Beautifully engraved Certificate from the Societe Generale du Canal Maritime de Corinthe
in 1886. This historic document has an
ornate border around it with a vignette map of the Mediterian. This item is hand signed by the projects administrators and is
over 125 years old.
The Corinthian canal, built during the late Nineteenth Century, connected the Gulf of Corinth with the Aegean. It is only four miles in length and twenty three metres wide. It was completed between 1882 and 1893. Nero attempted the building of a canal in this place but his efforts met with failure.
The canal is an amazing feat, precipitously deep, and in its few short blocks in length joins the Adriatic and the Aegean Seas. Its construction has saved the modern shipping industry from having to choose from one of two onerous alternatives: Unload all cargo and ship by rail or truck across the narrow Isthmus of Corinth and reload the cargo in another ship or sail entirely around the Achaian Peninsula, adding several days and much expense to the voyage.
At one time Nero tried to cut a canal through the Corinthian isthmus. He failed in his attempt, but in 1893 a canal was cut, and ships can now go from Egypt to the Adriatic, and from the Adriatic to the Aegean through the Corinthian canal. Before that, small ships would be taken overland on rollers from port to port, while large ships had to be unloaded on one side of the isthmus and reloaded on the other side with the cargo being carried overland between the ports.
No one wanted to make that additional 200 plus mile journey around southern Greece if they didn’t have to and this little strip of land where Corinth was located was an ideal solution to that problem. But, it did have one major set-back. Once a ship came to port it couldn’t cross that isthmus because there was no canal to get from the Aegean sea to the Adriatic, and vice versa.
And they could almost see across this isthmus because it was only 4 miles wide at its narrowest point. What to do? Well, the best solution of course would have been to dig a canal, and in fact, Perisander in the sixth century B.C. came up with the idea, but because the technology at that time didn’t make it cost effective, it didn’t happen.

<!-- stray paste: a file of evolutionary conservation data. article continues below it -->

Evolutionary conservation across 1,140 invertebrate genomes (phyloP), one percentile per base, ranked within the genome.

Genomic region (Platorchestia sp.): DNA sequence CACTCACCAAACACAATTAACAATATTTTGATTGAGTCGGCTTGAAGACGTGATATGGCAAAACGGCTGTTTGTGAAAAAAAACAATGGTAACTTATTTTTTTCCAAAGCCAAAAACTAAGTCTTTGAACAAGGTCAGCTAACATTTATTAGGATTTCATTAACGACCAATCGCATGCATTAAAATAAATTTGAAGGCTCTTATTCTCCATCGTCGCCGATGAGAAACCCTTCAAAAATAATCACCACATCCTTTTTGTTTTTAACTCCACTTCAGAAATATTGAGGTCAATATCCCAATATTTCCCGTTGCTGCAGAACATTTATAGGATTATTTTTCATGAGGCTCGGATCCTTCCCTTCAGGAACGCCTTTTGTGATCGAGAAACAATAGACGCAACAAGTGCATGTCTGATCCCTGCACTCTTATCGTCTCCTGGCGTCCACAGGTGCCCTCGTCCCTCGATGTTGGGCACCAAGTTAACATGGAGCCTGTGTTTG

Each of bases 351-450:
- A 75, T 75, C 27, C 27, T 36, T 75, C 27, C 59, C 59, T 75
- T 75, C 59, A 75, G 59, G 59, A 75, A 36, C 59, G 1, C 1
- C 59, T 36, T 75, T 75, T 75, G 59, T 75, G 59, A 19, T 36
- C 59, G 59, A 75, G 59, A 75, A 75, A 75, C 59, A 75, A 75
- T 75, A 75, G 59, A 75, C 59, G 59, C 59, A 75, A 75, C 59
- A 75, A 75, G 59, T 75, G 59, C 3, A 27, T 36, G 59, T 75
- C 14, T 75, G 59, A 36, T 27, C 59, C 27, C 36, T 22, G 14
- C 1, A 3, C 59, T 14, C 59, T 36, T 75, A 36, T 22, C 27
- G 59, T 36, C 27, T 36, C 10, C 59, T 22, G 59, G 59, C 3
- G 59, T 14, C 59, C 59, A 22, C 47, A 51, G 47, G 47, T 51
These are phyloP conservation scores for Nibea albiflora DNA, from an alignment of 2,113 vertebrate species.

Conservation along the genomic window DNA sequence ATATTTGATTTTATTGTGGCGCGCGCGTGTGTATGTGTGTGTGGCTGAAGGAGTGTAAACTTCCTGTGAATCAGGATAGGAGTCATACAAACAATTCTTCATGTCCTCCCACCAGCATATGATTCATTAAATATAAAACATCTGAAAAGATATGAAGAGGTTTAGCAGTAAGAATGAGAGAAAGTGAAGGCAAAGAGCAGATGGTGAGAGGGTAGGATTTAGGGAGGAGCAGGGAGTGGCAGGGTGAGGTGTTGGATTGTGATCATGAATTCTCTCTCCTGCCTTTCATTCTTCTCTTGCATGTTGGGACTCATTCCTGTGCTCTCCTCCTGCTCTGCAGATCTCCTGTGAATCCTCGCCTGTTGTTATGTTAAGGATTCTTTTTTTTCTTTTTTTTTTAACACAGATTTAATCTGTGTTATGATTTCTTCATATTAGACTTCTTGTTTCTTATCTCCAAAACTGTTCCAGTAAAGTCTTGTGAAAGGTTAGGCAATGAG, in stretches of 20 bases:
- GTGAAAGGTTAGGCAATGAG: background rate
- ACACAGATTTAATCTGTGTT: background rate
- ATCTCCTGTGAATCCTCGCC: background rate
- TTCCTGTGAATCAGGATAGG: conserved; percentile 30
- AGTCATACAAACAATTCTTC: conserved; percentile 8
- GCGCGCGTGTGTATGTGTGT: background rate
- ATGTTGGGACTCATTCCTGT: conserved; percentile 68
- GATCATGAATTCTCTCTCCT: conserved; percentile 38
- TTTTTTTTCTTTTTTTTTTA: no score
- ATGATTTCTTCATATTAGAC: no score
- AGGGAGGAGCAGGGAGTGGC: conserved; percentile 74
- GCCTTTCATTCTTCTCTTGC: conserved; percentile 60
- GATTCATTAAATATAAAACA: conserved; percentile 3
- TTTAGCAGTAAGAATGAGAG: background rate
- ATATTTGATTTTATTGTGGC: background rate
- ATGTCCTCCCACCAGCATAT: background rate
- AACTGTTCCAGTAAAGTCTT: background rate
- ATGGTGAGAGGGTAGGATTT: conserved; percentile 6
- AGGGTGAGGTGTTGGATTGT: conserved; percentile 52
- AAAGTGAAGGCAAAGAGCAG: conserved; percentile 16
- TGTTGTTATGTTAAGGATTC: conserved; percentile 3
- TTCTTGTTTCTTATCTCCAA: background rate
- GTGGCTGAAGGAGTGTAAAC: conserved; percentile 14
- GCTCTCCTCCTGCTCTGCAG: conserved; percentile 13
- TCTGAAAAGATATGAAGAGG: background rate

So, he did the next best thing. He built a road of stone across the isthmus and gave it the name diolkos, a word which means a movable platform. It was a great idea. They would take the smaller ships and actually bring them out of the water and place them on these platforms with huge rollers and drag them from one side of the isthmus to the other.
The larger ships were not as easily moved and so they would have to unload the cargo, haul it across this road and place it on another ship to continue its journey. But it was still faster and safer to do it this way then to have to sail all the way around the southern part of Greece.
The idea of digging a canal was still entertained by a number of rulers. ‘The Greek King Demetrius and the Roman emperors Julius Ceaser and Gaius Caligula all intended to dig a canal. Nero actually put this plan in action but had to shortly abandon it for a variety of reasons including finances. It wasn’t until the late 1800’s that a French engineer constructed and completed the Corinthian canal which is still in use today.’ (Simon J. Kistemaker)
The Greek Corinth canal is a step child of the Panama ans Suez Canals. The leading canal designer during this period was the French builder of the Suez canal, Count Ferdinand de Lesseps.
The Corinth canal links as a sea route the Corinthian and the Saronic Gulfs since 1893. Until this year, ships sailing between the Aegean and the Adriatic had to circumnavigate the Peloponnese, adding about 185 nautical miles to their voyage. The sea canal is 6,3 kilometer in length. It has a width of 24.6 meter at surface level and 21.3 meter at the sea- bed, and in some places its sides are 79 meter high. The possibility of digging a canal across the Isthmus of Corinth had, of course, been considered by the ancient Greeks. The first to look into the matter was Periander, tyrant of Corinth, who drew up a plan for a canal in 602 BC. Subsequent planners included Demetrius Poliorcetes, Julius Caesar and Caligula. These plans were later adopted by Nero, who in 67 AD announced to the spectators at the Isthmian Games that he was going to join the two seas by digging a canal through the Isthmus; indeed, he went so far as to cut the first turf himself, with a golden pick, and to carry the first basket of earth on his back. But his plans came to nothing, as did those of Herodes Atticus, the Byzantines and the Venetians in later times.